Coach of the women’s team for the hosts at the Barcelona 1992 Olympics, the Spanish rise up the rankings has been more astounding that he could surely have dreamt of.

It was not, he cautions, from a standing start as many suppose.

“Basketball in Spain was important many years ago in the 1960s. Real Madrid was the European champion. So in basketball, that’s a big tradition of our sport. After football, the main sport in Spain is basketball. And this is something that it doesn’t happen in in UK in this moment.”

And yet there was, undeniably, an explosion post-Barcelona. Modern legends like Pau Gasol and Juan Carlos Navarro saw their compatriots on court with dream teams from around the world and simply aspired.

“Many, many players, many girls wanted to play,” Buceta, who guided La Roja to fifth place, recounts. “There were better coaches in the game. More clubs interested in women’s basketball. So I think timing is important.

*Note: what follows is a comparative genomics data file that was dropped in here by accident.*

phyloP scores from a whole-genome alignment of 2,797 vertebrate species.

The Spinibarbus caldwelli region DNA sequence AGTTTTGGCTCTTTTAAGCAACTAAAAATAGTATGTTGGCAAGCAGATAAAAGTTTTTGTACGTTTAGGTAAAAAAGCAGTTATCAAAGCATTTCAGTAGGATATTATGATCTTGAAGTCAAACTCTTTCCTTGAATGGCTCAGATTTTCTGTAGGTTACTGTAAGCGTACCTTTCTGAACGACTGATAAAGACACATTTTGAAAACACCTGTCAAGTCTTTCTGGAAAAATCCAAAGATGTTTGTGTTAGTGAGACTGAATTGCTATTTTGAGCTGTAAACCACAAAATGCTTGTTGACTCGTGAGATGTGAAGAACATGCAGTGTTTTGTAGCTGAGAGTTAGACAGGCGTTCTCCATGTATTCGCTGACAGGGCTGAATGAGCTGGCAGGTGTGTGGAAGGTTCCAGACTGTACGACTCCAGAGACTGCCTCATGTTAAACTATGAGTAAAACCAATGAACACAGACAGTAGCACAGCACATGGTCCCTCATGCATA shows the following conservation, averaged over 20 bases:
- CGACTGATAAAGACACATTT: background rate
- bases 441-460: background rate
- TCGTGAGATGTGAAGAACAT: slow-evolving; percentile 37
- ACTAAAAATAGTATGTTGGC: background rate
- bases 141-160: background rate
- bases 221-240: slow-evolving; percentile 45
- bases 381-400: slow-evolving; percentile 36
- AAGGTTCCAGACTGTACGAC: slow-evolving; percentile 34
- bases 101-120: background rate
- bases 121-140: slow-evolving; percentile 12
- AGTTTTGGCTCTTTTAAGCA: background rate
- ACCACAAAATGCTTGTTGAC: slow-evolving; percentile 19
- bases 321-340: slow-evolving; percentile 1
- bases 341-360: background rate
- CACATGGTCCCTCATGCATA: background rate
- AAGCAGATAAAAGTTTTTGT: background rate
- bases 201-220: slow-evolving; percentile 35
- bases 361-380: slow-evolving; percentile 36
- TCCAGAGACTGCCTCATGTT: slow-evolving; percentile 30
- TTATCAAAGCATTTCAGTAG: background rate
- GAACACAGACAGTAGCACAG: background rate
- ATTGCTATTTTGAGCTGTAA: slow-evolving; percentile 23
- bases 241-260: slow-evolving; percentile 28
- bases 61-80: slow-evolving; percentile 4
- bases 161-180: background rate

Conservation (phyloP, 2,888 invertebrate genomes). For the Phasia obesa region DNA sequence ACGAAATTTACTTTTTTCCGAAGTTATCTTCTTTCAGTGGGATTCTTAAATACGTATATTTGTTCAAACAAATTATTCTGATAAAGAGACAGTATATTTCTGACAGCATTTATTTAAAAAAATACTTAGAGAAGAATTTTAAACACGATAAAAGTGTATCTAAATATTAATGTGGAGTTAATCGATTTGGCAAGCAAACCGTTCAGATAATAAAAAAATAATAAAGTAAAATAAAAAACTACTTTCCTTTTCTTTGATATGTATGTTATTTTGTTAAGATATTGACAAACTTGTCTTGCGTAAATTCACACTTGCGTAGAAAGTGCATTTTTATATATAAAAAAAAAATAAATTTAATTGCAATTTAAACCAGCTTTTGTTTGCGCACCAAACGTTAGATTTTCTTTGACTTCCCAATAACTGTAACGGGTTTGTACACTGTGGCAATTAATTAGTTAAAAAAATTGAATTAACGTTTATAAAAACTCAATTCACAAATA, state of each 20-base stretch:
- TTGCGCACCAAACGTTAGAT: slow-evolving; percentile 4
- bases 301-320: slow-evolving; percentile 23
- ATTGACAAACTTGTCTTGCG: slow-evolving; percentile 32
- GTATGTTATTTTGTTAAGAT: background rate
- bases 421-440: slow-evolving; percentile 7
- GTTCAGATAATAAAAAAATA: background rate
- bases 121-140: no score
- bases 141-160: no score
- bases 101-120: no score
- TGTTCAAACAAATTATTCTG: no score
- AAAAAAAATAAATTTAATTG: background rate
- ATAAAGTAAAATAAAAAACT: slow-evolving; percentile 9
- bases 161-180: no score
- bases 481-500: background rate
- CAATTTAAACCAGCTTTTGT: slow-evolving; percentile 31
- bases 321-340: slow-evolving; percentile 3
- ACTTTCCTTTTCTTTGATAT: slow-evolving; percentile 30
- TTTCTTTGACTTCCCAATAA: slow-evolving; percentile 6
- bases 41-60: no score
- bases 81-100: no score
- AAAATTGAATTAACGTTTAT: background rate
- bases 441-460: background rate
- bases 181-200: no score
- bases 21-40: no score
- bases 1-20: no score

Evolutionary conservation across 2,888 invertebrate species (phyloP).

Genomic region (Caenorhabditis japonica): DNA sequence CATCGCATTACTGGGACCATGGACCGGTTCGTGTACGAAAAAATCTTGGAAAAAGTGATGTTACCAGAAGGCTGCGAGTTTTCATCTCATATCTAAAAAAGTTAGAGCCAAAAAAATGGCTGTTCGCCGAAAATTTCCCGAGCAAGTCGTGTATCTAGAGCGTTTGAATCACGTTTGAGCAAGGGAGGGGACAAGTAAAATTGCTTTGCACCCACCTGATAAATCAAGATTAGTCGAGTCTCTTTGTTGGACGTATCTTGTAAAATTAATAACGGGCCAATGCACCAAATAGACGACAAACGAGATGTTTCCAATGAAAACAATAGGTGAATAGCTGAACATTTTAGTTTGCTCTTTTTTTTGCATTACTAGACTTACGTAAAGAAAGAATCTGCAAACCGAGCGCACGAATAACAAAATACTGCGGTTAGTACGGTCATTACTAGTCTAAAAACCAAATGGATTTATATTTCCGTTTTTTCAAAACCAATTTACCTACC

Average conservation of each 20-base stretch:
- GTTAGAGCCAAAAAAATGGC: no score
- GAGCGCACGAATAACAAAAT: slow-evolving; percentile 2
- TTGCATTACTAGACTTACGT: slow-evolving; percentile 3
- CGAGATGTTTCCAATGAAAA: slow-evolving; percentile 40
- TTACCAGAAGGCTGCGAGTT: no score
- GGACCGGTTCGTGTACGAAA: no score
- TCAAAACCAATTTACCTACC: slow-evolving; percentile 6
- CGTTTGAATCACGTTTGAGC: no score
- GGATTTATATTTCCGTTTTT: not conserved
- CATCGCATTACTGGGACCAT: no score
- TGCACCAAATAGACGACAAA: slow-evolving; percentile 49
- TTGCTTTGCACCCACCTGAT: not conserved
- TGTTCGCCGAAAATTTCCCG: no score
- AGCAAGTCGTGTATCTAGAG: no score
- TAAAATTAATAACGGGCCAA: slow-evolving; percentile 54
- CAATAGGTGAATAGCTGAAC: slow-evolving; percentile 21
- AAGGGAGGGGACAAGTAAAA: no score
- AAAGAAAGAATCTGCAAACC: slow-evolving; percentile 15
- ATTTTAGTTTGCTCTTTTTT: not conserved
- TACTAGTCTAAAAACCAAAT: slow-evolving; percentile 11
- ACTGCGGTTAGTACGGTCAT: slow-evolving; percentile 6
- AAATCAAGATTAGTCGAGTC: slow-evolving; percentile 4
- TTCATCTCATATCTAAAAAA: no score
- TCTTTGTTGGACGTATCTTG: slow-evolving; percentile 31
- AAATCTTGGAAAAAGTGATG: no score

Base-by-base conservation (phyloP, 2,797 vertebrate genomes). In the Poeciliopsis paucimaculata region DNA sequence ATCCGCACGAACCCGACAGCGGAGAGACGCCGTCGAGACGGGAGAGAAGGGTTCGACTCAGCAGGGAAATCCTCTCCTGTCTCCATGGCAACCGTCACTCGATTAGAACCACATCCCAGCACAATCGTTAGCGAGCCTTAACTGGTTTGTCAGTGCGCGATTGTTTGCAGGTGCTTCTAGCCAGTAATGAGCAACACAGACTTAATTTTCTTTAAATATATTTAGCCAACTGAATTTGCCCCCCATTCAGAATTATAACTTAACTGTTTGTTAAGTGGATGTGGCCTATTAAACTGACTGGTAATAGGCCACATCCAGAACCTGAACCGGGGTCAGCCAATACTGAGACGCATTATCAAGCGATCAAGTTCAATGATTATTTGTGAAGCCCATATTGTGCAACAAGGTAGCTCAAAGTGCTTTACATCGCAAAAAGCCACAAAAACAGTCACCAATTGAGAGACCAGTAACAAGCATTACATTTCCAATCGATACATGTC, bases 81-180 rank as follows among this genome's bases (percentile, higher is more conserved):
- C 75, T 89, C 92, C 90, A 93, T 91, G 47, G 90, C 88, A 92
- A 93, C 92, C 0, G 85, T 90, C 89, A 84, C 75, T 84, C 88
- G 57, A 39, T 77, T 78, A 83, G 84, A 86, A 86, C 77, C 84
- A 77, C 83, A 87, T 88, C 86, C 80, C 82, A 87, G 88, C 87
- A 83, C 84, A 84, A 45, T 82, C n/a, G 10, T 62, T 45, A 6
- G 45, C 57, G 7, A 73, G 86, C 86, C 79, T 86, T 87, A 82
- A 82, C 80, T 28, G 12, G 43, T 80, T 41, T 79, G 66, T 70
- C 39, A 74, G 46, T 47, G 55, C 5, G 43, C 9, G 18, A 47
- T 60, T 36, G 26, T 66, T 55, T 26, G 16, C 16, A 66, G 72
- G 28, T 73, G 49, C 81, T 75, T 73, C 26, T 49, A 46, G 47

“But it’s not enough, of course. I mean, you need to do things to improve. And I think it’s important to highlight the role models.

“We have great players that can be great role models, because they have been… let’s say pioneers. If you want international basketball players who have retired, or who are not playing now, like Jo Leedham or Azania Stewart or Stef Collins or Rachel Vanderwal.

“But also the current players, the ones who are in the team in the moment also. I think it’s important that they are better-known so that the young girls follow them. Because at the end, to try to imitate the role models is a key aspect to improve.

“This is why, for example, I think it’s important to organise more activities in UK: games, competitions. Apply to organise the competitions in our country, even for the young categories. For example, if we organised the (European) Under 20, or something like that, that’s a good opportunity to bring in people.